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Post  cyprussyd on 2015-03-27, 7:13 am

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The world will condemn this man and I understand why, many innocent lives lost in an awful way because of his actions it would seem.
There can never be any justification for what he seems to have done but, it may be unpopular but, spare a thought for him and his family. What state of mind must he have been in to do what he did? And his family have lost a man they love but will get no sympathy but they have done nothing wrong.
We need someone to blame and I get that and yes it seems this man was to blame but, that seems an easy get out for me, I would ask why, lots of why's.
Mental health is a scourge and one so many people still dont understand.

Of course its still early and we are not sure of what happened, will we ever know?

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Post  canary-dave on 2015-03-27, 8:40 am

cyprussyd wrote:[You must be registered and logged in to see this image.]

The world will condemn this man and I understand why, many innocent lives lost in an awful way because of his actions it would seem.
There can never be any justification for what he seems to have done but, it may be unpopular but, spare a thought for him and his family. What state of mind must he have been in to do what he did? And his family have lost a man they love but will get no sympathy but they have done nothing wrong.
We need someone to blame and I get that and yes it seems this man was to blame but, that seems an easy get out for me, I would ask why, lots of why's.
Mental health is a scourge and one so many people still dont understand.

Of course its still early and we are not sure of what happened, will we ever know?

Having read about him yesterday, my one concern would be why was there a 6 month break in the middle of his training? Were there any clues there towards this horrific outcome?

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Post  Hieronymus on 2015-03-27, 12:18 pm

This is a desperately sad story and the tragic outcome will be discussed and dissected for years. Apparently he crashed into the mountains where he went gliding as a youngster, when he first learned to fly. Maybe where he felt he was happiest.

I can hardly bear to think about the depths of despair he must have been feeling, especially what drove him to take 149 others with him. 

But imagine you are a young man who, on the surface, has everything to live for. A young man who loves to fly and who has his dream job. 

Imagine how you would maybe try to keep your depression a secret, knowing you will be stopped from doing the one thing that fulfils you, if you are honest and admit how you feel.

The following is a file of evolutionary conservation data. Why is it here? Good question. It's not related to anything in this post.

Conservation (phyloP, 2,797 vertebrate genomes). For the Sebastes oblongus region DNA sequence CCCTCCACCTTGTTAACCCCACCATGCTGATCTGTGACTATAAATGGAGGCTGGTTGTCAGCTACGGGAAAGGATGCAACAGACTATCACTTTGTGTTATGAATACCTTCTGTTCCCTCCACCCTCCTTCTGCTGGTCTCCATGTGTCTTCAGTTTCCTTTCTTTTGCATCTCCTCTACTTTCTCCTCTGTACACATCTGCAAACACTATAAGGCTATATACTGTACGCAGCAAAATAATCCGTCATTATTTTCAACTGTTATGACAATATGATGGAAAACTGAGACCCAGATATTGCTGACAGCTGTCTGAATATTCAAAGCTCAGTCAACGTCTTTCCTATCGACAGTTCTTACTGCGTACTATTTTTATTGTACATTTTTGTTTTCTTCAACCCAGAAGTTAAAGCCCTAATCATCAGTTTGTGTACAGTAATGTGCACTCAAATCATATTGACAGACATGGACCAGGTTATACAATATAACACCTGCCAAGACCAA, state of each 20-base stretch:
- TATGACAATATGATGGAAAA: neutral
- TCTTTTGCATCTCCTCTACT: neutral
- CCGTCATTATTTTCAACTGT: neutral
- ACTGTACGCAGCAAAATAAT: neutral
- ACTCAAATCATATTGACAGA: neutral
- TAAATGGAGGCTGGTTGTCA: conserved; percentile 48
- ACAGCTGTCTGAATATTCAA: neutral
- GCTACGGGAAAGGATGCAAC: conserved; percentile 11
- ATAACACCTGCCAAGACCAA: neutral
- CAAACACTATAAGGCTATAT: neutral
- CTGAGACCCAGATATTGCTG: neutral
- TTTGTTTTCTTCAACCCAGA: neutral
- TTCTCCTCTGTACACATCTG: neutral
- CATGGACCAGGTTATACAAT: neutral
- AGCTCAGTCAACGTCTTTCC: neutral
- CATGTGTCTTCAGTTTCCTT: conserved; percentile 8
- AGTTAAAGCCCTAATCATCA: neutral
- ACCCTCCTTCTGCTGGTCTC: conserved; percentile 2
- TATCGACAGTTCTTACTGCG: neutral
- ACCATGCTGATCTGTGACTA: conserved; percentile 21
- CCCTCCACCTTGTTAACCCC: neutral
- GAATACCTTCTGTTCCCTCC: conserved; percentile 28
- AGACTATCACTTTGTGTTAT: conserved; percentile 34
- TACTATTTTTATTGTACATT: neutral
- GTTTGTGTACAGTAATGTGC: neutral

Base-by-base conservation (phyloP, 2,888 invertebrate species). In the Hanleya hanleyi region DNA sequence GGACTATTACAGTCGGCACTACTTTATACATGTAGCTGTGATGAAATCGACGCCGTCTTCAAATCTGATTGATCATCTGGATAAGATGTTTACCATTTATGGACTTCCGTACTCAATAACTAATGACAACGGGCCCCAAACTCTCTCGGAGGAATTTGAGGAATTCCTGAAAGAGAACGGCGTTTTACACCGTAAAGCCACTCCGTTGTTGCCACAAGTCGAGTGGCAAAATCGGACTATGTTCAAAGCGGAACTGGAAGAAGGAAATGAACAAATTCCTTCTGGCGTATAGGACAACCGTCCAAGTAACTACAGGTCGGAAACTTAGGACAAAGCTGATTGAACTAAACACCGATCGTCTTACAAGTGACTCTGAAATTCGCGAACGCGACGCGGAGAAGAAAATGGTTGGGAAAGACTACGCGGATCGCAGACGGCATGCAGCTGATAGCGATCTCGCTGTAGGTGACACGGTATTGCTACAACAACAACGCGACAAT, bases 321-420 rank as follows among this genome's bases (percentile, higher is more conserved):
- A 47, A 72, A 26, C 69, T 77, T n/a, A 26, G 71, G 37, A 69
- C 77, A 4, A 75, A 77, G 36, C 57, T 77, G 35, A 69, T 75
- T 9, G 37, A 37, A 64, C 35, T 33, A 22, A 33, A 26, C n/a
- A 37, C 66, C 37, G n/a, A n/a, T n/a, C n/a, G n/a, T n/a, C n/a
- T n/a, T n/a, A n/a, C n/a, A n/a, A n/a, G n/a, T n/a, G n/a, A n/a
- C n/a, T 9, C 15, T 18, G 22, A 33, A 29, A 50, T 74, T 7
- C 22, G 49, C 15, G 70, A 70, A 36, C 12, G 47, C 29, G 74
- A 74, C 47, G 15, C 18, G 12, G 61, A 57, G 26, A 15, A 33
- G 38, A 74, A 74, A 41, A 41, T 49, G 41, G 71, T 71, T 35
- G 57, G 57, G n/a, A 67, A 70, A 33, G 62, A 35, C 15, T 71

Imagine how you would try to hide your illness from everyone, maybe even yourself. 

Imagine how you would learn how to pass the psychological tests required for your job, and act the part of a 'normal' person, so none of your family, friends and colleagues would suspect.

Imagine when it becomes clear to you, in the depths of your mental illness, that the world is a terrible place and you would be better off dead.

Imagine that finally one day, after all this pretence and deceit, the pressure can be borne no longer, and all rationality and ability to think of consequences, is lost.

Imagine being in the position to act on those dreadful feelings of despair.

Imagine that  Crying or Very sad
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Post  cyprussyd on 2015-03-27, 12:33 pm

Hieronymus wrote:This is a desperately sad story and the tragic outcome will be discussed and dissected for years. Apparently he crashed into the mountains where he went gliding as a youngster, when he first learned to fly. Maybe where he felt he was happiest.

I can hardly bear to think about the depths of despair he must have been feeling, especially what drove him to take 149 others with him. 

But imagine you are a young man who, on the surface, has everything to live for. A young man who loves to fly and who has his dream job. 

Imagine how you would maybe try to keep your depression a secret, knowing you will be stopped from doing the one thing that fulfils you, if you are honest and admit how you feel.  

Imagine how you would try to hide your illness from everyone, maybe even yourself. 

Imagine how you would learn how to pass the psychological tests required for your job, and act the part of a 'normal' person, so none of your family, friends and colleagues would suspect.

Imagine when it becomes clear to you, in the depths of your mental illness, that the world is a terrible place and you would be better off dead.

Imagine that finally one day, after all this pretence and deceit, the pressure can be borne no longer, and all rationality and ability to think of consequences, is lost.

Imagine being in the position to act on those dreadful feelings of despair.

Imagine that  Crying or Very sad
APPL APPL APPL APPL

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Post  Guest on 2015-03-27, 12:44 pm

Imagine you were one of the 16 school children coming back from a trip and somebody who you did not know decides you have to die  because he feels rotten. ....imagine that...imagine you are the parent of one of the 16 children...imagine that
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Post  Hieronymus on 2015-03-27, 1:15 pm